Meet 10 rising Kenyon achievers who are worthy of your attention.
Story by Elizabeth Weinstein, David Hoyt ’14, Dennis Fiely, Dan Laskin and Sue Angell
Who’s going to give the future its breakthroughs and discoveries, its page-turners and show-stoppers, its innovations in teaching, policy, media and tech? Meet 10 young alumni worthy of your attention.
Only a few years ago, they were marching down Middle Path toward that big Commencement stage. They’re just beginning to find a vocational focus — in some cases, while making their way through graduate school. Fledglings? Maybe. But take note: In the lab and on the stage, at school and in the “field,” teaching, tinkering, venturing out and buckling down, they’re already making a difference.
We would like to introduce you to a rising generation of Kenyon achievers. If you’re already familiar with names like Nick Petricca ’09 (Walk the Moon) and best-selling authors John Green ’00 (“The Fault in Our Stars”) and Ransom Riggs ’01 (“Miss Peregrine’s Home for Peculiar Children”), we think you’ll be impressed by this bunch of up-and-comers. And we suspect you’ll agree that, with Kenyon alumni like these in the vanguard, the future is in pretty good hands.
Resides in: Tijuana, Mexico | Majored in: International studies | Job title: Foreign Service officer, U.S. Department of State
As a diplomat in the Foreign Service, Meg Ahearn ’07 functions as a public face for the U.S. around the world. She has served in Abuja, Nigeria, and Tijuana, Mexico, and soon will be posted stateside in Washington, D.C. While Ahearn became fluent in Spanish and studied Latin America during her time at Kenyon, she likely will find herself representing American interests all over the world during the course of her diplomacy career.
Advice for the budding diplomat: “There’s no straight line that leads you to this kind of work. I think that’s something people sometimes forget, and they sometimes get discouraged after taking the foreign service exam a few times. That’s very normal, and there’s no specific set of criteria you have to have to get in. Actually, the minimum level of education is a high school diploma. And I came in without a master’s degree.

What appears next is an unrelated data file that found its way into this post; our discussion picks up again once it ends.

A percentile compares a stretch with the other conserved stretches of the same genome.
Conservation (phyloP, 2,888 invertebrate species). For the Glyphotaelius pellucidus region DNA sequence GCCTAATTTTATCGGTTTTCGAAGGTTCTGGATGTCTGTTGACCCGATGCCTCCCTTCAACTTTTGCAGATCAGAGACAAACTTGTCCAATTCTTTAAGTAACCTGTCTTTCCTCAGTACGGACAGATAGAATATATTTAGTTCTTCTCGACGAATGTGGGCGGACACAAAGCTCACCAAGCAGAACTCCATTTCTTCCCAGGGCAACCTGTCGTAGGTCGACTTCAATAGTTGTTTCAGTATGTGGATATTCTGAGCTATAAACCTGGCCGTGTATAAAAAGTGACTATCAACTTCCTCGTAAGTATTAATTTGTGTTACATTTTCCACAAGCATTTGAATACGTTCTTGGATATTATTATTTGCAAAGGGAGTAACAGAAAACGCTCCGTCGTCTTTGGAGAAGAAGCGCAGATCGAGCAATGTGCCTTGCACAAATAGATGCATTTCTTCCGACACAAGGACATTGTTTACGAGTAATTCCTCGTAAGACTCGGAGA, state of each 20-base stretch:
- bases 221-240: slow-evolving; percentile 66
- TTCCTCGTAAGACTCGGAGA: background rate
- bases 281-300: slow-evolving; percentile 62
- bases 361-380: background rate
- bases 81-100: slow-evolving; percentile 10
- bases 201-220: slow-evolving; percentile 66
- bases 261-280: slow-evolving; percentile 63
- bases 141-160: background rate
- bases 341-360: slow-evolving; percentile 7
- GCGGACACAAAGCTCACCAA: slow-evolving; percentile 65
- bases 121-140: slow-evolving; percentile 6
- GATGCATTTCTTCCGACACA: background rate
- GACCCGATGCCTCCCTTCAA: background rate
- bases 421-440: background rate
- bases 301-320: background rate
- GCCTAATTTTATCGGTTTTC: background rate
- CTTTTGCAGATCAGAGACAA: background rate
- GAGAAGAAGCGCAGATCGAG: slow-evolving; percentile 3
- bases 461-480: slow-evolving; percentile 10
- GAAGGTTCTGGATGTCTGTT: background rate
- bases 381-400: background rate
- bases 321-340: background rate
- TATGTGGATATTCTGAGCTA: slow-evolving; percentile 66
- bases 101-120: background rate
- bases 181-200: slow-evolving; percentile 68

Get some real-life work experience, get your hands dirty, push yourself as much as you can."
But I would say, get some real-life work experience, get your hands dirty, and push yourself as much as you can in the career and the job that you’re in now, or your schoolwork if you’re still a student. And always take opportunities to try new things when they are available to you, because that’s what’s going to best prepare you for a career in the foreign service.”
Resides in: Los Angeles | Majored in: Psychology | Job title: Clinical social worker and owner of Grab The Wheel Kids
Anger problems can profoundly hinder a child’s ability to thrive in the classroom, on the playground and later in life. Enter Bryan Anderson ’08, who is carving a niche for himself in the field of social work by providing young children with the proper tools to better understand and manage their emotions. Grab the Wheel Kids — a Los Angeles-based therapy practice and consulting firm that he founded — offers anger management and social-skills coaching to children (including children on the autism spectrum) and training opportunities to parents, teachers and therapists. Anderson literally has written the book on this topic: “Grab the Wheel: Helping Young Children Manage Explosive Anger” brings his finely honed curriculum to life with characters, games and stories.
The “Good Choice Wheel”: At the core of Anderson’s book is a “Good Choice Wheel” that lays out the four most important coping skills that young children need — strong words, listening, saying how they feel, and trying something different. Each skill is represented by a character, and each character reinforces a particular set of behavioral skills.
Eye-opening experience: “People are so open at Kenyon. They are so open to each other. I think that the way that people are included at Kenyon really gave me the ability to go with the flow and get along with anybody, no matter how different they are from me, where they might come from, and what kind of experiences they have had. Kenyon opened up my eyes to the rest of the world.”
Reside in: Montclair, New Jersey | Majored in: Hall majored in English; Plunkett majored in music | Job title: Both play in Pinegrove, which was started by Hall and his longtime friend Zack Levine; Plunkett started another band called Half Waif.